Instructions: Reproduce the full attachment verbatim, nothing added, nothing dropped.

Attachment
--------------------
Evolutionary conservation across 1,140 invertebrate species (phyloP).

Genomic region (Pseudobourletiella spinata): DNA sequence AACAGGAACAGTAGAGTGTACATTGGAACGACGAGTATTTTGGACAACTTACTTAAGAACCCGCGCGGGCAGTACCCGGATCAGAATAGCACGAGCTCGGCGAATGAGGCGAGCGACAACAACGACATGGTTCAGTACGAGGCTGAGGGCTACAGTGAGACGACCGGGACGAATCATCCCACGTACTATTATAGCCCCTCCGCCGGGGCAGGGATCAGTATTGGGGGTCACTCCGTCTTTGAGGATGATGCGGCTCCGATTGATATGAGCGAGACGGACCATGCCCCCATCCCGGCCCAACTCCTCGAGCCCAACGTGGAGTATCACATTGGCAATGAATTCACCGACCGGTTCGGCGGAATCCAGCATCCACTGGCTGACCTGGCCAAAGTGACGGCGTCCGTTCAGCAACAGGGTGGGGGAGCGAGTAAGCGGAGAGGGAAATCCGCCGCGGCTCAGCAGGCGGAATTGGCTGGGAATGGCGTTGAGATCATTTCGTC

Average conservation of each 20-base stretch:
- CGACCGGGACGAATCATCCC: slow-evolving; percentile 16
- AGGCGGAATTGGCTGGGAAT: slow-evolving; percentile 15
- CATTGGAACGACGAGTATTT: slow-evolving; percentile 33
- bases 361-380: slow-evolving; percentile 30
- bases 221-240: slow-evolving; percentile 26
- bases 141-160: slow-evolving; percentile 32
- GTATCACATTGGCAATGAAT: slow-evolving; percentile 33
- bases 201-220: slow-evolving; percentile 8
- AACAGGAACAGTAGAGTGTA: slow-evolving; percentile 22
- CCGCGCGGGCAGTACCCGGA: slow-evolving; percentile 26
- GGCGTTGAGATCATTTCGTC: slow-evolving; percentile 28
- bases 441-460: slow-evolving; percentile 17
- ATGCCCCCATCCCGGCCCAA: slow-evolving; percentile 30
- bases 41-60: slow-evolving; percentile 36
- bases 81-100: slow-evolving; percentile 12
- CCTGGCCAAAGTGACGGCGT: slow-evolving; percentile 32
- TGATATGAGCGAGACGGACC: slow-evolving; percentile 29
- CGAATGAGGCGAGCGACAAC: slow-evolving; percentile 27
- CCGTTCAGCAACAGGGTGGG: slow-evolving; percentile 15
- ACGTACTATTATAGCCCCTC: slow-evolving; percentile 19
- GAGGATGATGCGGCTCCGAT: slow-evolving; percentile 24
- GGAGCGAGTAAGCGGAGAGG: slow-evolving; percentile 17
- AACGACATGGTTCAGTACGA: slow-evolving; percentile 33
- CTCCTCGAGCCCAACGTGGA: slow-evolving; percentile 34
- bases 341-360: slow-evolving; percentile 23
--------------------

Evolutionary conservation across 1,140 invertebrate species (phyloP).

Genomic region (Pseudobourletiella spinata): DNA sequence AACAGGAACAGTAGAGTGTACATTGGAACGACGAGTATTTTGGACAACTTACTTAAGAACCCGCGCGGGCAGTACCCGGATCAGAATAGCACGAGCTCGGCGAATGAGGCGAGCGACAACAACGACATGGTTCAGTACGAGGCTGAGGGCTACAGTGAGACGACCGGGACGAATCATCCCACGTACTATTATAGCCCCTCCGCCGGGGCAGGGATCAGTATTGGGGGTCACTCCGTCTTTGAGGATGATGCGGCTCCGATTGATATGAGCGAGACGGACCATGCCCCCATCCCGGCCCAACTCCTCGAGCCCAACGTGGAGTATCACATTGGCAATGAATTCACCGACCGGTTCGGCGGAATCCAGCATCCACTGGCTGACCTGGCCAAAGTGACGGCGTCCGTTCAGCAACAGGGTGGGGGAGCGAGTAAGCGGAGAGGGAAATCCGCCGCGGCTCAGCAGGCGGAATTGGCTGGGAATGGCGTTGAGATCATTTCGTC

Average conservation of each 20-base stretch:
- CGACCGGGACGAATCATCCC: slow-evolving; percentile 16
- AGGCGGAATTGGCTGGGAAT: slow-evolving; percentile 15
- CATTGGAACGACGAGTATTT: slow-evolving; percentile 33
- bases 361-380: slow-evolving; percentile 30
- bases 221-240: slow-evolving; percentile 26
- bases 141-160: slow-evolving; percentile 32
- GTATCACATTGGCAATGAAT: slow-evolving; percentile 33
- bases 201-220: slow-evolving; percentile 8
- AACAGGAACAGTAGAGTGTA: slow-evolving; percentile 22
- CCGCGCGGGCAGTACCCGGA: slow-evolving; percentile 26
- GGCGTTGAGATCATTTCGTC: slow-evolving; percentile 28
- bases 441-460: slow-evolving; percentile 17
- ATGCCCCCATCCCGGCCCAA: slow-evolving; percentile 30
- bases 41-60: slow-evolving; percentile 36
- bases 81-100: slow-evolving; percentile 12
- CCTGGCCAAAGTGACGGCGT: slow-evolving; percentile 32
- TGATATGAGCGAGACGGACC: slow-evolving; percentile 29
- CGAATGAGGCGAGCGACAAC: slow-evolving; percentile 27
- CCGTTCAGCAACAGGGTGGG: slow-evolving; percentile 15
- ACGTACTATTATAGCCCCTC: slow-evolving; percentile 19
- GAGGATGATGCGGCTCCGAT: slow-evolving; percentile 24
- GGAGCGAGTAAGCGGAGAGG: slow-evolving; percentile 17
- AACGACATGGTTCAGTACGA: slow-evolving; percentile 33
- CTCCTCGAGCCCAACGTGGA: slow-evolving; percentile 34
- bases 341-360: slow-evolving; percentile 23